Jamie Foxx Opens Up on the ‘Abrupt’ Death of Sister DeOndra Dixon
“Extra’s” Rachel Lindsay spoke with Jamie Foxx about his new Disney and Pixar movie “Soul” and the loss of his sister.
It has been more than a month since his sister DeOndra Dixon’s death in October at the age of 36, but the pain is still fresh for Jamie.
Foxx revealed, “You know what? We are getting along. Earlier, when it happened, it was so abrupt. It was so much pain, man. My mother, my father, and my sister, they all live with me — it was so much pain.”
When Rachel offered her condolences, Jamie said, “But just having you say something nice and acknowledging... When I tell you that was my baby, and that was my father's baby, my sister’s sister, who we just thought was a light.”
DeOndra, who had Down syndrome, never let anything hold her back. Jamie reflected, “Watch the ‘Blame It on the Alcohol’ video — she was the premier dancer on that… There's not a time she wouldn't be at my house at my parties I would throw and go with me and light the world on fire… A few times Chris Brown would just stop by unannounced and just dance with my sister… All of those little things we will remember and will continuously remember her in a joyous way.”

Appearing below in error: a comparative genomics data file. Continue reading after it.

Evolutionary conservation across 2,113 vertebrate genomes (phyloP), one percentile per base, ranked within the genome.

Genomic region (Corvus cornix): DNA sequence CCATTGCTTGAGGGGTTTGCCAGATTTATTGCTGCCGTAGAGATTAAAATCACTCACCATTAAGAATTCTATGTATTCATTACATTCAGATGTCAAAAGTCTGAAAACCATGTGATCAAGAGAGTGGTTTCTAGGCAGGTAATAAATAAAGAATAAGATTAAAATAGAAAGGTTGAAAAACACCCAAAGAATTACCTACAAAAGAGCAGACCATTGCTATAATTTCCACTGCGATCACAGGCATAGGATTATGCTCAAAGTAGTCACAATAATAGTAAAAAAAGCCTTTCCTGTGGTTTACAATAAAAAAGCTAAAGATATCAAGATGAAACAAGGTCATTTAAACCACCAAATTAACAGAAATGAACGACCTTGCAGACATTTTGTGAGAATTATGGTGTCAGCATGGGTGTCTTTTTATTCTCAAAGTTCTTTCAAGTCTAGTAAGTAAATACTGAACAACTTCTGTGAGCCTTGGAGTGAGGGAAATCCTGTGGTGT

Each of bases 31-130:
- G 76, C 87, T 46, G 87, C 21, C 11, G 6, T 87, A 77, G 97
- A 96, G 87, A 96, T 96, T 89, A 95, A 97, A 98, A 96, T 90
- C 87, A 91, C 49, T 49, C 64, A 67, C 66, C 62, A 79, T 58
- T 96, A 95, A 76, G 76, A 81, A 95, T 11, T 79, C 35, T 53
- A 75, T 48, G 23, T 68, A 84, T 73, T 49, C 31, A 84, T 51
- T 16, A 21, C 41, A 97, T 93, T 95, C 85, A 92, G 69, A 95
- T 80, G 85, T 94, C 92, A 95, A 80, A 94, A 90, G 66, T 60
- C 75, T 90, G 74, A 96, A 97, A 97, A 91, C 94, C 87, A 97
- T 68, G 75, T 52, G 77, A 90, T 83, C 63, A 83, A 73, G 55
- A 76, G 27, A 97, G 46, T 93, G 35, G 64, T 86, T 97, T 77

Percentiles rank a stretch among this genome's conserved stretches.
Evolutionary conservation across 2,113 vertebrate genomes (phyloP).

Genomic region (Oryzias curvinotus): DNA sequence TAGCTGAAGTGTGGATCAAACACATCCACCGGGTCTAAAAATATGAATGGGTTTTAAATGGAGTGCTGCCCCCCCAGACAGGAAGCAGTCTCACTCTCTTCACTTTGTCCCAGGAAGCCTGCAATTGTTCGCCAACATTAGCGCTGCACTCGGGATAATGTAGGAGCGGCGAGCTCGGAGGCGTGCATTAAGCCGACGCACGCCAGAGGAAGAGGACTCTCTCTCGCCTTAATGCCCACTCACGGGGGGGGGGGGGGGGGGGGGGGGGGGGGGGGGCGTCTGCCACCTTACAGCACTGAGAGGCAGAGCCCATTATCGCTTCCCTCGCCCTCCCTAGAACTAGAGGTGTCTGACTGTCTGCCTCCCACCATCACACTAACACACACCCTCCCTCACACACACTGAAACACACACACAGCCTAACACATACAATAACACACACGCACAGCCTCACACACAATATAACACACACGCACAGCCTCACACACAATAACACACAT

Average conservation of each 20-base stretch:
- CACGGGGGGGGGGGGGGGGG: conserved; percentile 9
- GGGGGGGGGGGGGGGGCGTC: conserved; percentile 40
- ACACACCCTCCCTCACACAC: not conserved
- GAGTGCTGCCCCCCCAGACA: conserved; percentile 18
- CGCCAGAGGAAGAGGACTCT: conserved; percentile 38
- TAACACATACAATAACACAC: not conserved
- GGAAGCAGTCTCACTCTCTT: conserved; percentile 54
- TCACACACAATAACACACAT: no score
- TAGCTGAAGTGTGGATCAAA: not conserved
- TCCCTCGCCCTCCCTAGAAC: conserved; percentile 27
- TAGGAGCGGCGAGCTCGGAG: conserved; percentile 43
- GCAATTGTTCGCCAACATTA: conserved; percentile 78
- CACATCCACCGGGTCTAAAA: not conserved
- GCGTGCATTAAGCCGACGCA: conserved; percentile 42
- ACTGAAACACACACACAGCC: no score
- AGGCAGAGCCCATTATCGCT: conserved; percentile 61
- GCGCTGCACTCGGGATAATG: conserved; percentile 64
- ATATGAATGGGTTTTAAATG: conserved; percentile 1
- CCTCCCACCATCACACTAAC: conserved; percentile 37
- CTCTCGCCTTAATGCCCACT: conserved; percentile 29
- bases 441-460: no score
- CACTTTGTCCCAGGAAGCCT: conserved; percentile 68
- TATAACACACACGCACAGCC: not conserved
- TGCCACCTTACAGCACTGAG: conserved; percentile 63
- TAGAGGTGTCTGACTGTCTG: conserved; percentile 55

Her passing came during the COVID outbreak and after a summer of social upheaval, in which Jamie participated. He pointed out, “We've all been affected by this pandemic, we've all been affected by these social injustices and things — let's give us a moment to come together.”
Foxx is hopeful for the future with President-elect Joe Biden and Vice President-elect Kamala Harris taking over. He commented, “I have known these people… It's time for some responsible people to take over without disrespecting the other side… I think they will nudge us closer together, which is the only way America works.”
In the animated film “Soul,” Jamie plays an ambitious music teacher who sets out to seize a second chance at life after dying in an accident.
Making history with the role, Jamie dished, “I get a chance to be the first African-American lead [in a Pixar film], and it's about music, it's about jazz, it's about having people believe in a dream and believe in themselves, and who doesn't need a movie like that right now, especially with everything that's going on in their lives?”
He shared that recording his part got animated in more ways than one, saying, “I had to learn, ‘cause I’m doing facial expressions and all that, and they're like, ‘Uh, we can't see you… we just need your throat… just your voice.’ Alright!”
As for what drew him to the role, Foxx answered, “I was like, ‘Please let me be in it because… my youngest daughter will think I'm so cool… She said, ‘Oh, you're doing Pixar? Oh, you're famous…!’ Before that, it’s like, ‘I don't know, Dad, the jury's out.’”